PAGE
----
I've been watching the BBC documentary, The World of Philip Pullman. First broadcast in 2001 and written and narrated by novelist and bographer D.J.Taylor, it's an incisive appraisal of the work and beliefs of a man who, from a garden shed in Oxford, conjured another world. I'm referring, of course, to His Dark Materials, the trilogy for which he is best known, children's books which have found an enormous adult readership.
Northern Lights, the first book in the series, was recommended to us by a publisher friend not long after it came out. I read it avidly, unable to put it down, and went straight on to volume 2 The Subtle Knife. Then we had to wait for the third book The Amber Spyglass, but when eventually it was published it was one of only a handful of novels I've bought in hardback on the day of release - I had been so captivated by the earlier ones that I was impatient for the conclusion. That it went on to be the first children's book longlisted for the Booker prize, and is a work which "bridged the divide between age and gender", says much.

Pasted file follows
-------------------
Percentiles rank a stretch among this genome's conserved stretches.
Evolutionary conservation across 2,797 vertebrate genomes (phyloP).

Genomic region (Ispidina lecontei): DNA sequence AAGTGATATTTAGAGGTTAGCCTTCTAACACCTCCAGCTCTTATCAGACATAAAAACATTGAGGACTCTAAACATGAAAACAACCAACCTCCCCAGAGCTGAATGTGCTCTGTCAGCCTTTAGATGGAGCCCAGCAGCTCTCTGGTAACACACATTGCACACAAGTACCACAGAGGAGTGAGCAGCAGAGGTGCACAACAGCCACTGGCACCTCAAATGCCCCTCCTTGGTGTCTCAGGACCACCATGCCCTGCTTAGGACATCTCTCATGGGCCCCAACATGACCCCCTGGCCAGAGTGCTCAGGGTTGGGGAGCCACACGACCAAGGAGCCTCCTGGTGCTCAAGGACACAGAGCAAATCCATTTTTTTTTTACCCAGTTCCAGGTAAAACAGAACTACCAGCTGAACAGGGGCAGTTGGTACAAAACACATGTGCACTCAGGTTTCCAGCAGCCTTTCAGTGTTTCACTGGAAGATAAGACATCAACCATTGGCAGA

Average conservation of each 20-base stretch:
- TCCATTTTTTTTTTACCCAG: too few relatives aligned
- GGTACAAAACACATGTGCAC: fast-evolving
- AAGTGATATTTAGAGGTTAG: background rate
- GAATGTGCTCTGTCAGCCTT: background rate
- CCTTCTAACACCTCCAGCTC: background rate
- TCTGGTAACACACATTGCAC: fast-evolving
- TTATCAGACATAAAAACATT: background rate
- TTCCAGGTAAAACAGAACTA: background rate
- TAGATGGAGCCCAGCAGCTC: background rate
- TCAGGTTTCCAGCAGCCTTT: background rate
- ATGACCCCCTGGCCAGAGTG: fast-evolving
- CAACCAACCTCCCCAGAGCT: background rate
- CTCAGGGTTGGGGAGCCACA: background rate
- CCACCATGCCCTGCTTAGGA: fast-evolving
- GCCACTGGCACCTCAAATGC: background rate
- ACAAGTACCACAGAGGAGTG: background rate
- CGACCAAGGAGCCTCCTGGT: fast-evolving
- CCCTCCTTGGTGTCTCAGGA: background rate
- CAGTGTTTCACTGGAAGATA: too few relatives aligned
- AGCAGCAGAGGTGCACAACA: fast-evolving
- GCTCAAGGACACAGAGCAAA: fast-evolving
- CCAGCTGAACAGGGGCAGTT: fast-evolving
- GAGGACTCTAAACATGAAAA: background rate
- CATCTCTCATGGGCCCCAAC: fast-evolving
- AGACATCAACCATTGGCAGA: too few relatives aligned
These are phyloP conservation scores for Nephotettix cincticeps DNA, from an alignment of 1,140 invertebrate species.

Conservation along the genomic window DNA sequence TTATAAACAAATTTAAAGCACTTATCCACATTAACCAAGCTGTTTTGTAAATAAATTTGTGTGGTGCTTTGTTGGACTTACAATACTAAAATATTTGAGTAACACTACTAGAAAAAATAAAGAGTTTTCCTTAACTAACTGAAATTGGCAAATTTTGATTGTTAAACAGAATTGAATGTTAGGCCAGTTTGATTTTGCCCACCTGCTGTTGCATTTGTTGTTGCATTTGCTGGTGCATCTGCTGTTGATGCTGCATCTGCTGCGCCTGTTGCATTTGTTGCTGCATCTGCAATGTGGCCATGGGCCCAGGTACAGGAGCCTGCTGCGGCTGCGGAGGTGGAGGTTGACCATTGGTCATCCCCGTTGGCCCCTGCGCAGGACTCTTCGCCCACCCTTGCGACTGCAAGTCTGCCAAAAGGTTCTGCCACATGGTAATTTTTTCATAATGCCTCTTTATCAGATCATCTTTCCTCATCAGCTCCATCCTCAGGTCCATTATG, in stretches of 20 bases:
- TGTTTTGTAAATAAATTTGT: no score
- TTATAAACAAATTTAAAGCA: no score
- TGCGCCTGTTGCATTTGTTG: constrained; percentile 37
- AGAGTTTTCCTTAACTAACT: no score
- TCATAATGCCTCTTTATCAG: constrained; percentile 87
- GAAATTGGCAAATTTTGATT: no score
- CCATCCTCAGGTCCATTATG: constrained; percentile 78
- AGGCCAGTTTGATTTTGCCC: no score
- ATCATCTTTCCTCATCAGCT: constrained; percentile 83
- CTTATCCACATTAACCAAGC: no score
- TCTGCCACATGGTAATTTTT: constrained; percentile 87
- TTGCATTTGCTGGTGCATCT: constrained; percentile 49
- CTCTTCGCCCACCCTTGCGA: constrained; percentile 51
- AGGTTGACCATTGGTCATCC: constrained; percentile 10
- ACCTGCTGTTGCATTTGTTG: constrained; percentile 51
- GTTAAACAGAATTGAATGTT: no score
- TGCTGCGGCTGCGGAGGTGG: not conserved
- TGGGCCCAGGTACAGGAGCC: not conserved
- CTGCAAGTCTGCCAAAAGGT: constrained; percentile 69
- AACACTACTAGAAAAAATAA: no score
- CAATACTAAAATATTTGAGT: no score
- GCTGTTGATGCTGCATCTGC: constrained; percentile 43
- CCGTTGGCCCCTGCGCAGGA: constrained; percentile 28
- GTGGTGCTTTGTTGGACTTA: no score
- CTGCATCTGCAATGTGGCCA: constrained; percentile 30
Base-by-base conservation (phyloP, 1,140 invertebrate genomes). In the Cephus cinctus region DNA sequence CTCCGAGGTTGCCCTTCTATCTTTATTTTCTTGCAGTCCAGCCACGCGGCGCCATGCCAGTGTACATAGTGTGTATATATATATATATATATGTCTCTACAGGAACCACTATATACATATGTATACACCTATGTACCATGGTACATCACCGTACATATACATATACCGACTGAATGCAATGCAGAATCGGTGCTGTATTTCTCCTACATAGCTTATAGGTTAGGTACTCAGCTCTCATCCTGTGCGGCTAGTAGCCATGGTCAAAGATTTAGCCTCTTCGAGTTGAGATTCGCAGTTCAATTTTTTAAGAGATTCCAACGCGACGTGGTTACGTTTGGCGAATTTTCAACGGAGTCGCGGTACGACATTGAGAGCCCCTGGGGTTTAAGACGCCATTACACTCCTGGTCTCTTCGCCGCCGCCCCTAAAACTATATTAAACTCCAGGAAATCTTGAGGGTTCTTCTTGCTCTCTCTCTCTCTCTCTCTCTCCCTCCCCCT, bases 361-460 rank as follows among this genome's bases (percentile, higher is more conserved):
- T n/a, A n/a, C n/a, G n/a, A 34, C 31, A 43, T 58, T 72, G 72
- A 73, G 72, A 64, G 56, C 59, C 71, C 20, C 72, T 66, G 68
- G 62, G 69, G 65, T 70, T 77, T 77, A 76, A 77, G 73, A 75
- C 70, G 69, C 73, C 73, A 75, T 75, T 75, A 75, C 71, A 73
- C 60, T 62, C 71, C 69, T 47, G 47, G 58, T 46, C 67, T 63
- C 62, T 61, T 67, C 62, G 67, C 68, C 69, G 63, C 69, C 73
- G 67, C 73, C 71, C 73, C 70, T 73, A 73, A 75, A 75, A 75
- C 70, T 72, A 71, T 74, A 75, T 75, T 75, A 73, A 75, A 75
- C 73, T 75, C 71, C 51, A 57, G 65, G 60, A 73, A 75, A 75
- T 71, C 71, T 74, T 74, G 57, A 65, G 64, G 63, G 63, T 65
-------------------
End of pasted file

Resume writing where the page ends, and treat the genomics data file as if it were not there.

The documentary refers to Philip Pullman's range, likening it to that of Beethoven in moving from "the delicate and light to the hugely tragic and enormous", and it praises the sophistication of his writing. Interestingly, Pullman describes himself as a realist, not a fantasist, interested in how real people behave but finding "the mechanism of fantasy useful".
It's been 12 years since I turned the final page of the trilogy and I'd love to read it again. Have you read Philip Pullman - any of his books - and if so, what did you think?